We can add another item to the list of malignant urban design decisions: Streets built for cars, which are frequently deadly for those of us who, by choice or necessity, move through our city on foot or bicycle. And what would seem to be an equal-opportunity killer – car “accidents” should be random by definition – is not at all.
Last year, Smart Growth America published its report Dangerous by Design, with the finding that pedestrian deaths nationally, about 5,000 a year, are 60% more likely to be of an African American victim than a non-Hispanic white person, and 43% more likely to be Hispanic of any race.
More than 80% of all pedestrian deaths across the US occur when cars are moving faster than 35 mph. So in less dense cities, it’s not surprising that 40% of all pedestrian deaths occur where there is no crosswalk.* In these places, usually sprawling metropolitan areas, there is a serious structural inequality at play. People don’t cross or travel along high-speed roads on foot or by bike by choice – but they do by necessity. Those who walk or bike on roads designed for traffic are people who cannot afford to do otherwise. And in our country, those are low-income people of color.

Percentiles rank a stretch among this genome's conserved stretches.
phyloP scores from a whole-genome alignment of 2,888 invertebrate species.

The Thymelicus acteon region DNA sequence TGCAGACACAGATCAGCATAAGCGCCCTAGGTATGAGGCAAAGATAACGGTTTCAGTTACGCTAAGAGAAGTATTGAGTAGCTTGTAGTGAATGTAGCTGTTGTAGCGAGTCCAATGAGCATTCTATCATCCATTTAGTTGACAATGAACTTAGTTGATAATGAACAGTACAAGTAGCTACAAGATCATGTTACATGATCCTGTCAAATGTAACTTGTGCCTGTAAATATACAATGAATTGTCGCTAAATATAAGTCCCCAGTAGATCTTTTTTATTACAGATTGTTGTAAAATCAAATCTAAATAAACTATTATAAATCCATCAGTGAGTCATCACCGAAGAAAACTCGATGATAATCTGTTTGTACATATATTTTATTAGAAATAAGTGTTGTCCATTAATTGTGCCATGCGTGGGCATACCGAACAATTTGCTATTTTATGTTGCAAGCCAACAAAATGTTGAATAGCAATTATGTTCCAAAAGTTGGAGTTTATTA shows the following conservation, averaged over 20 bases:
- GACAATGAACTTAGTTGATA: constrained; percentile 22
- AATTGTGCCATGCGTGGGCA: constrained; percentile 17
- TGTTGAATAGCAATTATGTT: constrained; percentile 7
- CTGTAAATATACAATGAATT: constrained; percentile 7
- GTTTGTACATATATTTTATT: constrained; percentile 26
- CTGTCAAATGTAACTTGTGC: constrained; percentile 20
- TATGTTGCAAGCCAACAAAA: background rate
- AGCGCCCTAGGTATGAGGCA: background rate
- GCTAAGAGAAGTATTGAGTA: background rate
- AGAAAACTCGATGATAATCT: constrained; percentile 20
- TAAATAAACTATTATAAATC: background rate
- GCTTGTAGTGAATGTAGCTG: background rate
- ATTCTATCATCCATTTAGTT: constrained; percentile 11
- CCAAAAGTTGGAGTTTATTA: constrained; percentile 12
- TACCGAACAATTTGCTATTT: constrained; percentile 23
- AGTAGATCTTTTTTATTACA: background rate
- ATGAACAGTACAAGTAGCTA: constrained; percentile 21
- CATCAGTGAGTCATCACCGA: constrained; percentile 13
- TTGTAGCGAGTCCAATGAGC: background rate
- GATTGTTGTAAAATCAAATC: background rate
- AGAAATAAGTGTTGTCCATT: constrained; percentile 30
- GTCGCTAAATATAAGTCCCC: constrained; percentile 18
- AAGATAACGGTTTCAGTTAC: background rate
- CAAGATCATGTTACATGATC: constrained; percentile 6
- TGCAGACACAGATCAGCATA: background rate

On top of the increased threat African American and Hispanic people face regarding vehicle-on-pedestrian “accidents,” there is old-fashioned racial discrimination to contend with. A study by the Oregon Transportation Research and Education Consortium found that drivers are less likely to yield to black pedestrians waiting to use a crosswalk than white ones. Pedestrians of color are discriminated against even when they are using public streets and crosswalks in the “right” way.
And traffic deaths are not the only hazard when car-centric urban landscapes combine with ingrained racial prejudice.When Trayvon Martin was shot he was walking in an area designed for driving, a behavior that George Zimmerman found suspicious. And in Ferguson, Missouri, a very common arrest is for “manner of walking along roadway.” This intentionally vague law encourages police suspicion of pedestrians and allows police to follow someone without a real reason. Not surprisingly, African-Americans comprise 95% of these arrests.
Streets and sidewalks are by far our largest public spaces, typically making up more than 25% of our cities, while parkland hovers around 2%. In many communities, these de-facto public spaces, designed for cars, are ill-equipped to meet the public need for foot and bicycle transportation, recreation, social interaction, political demonstration, and more. They are mismatched to our most basic human needs, and communities of color suffer disproportionately from this mismatch. Beyond being merely unpleasant, our streets are fundamentally unsafe, upholding a legacy of systemic discrimination that, in a flash, can become all too apparent.
*Florida is a particular offender: The four most dangerous cities for pedestrians as ranked by the Pedestrian Danger Index are Orlando, Tampa, Jacksonville, and Miami-Fort Lauderdale.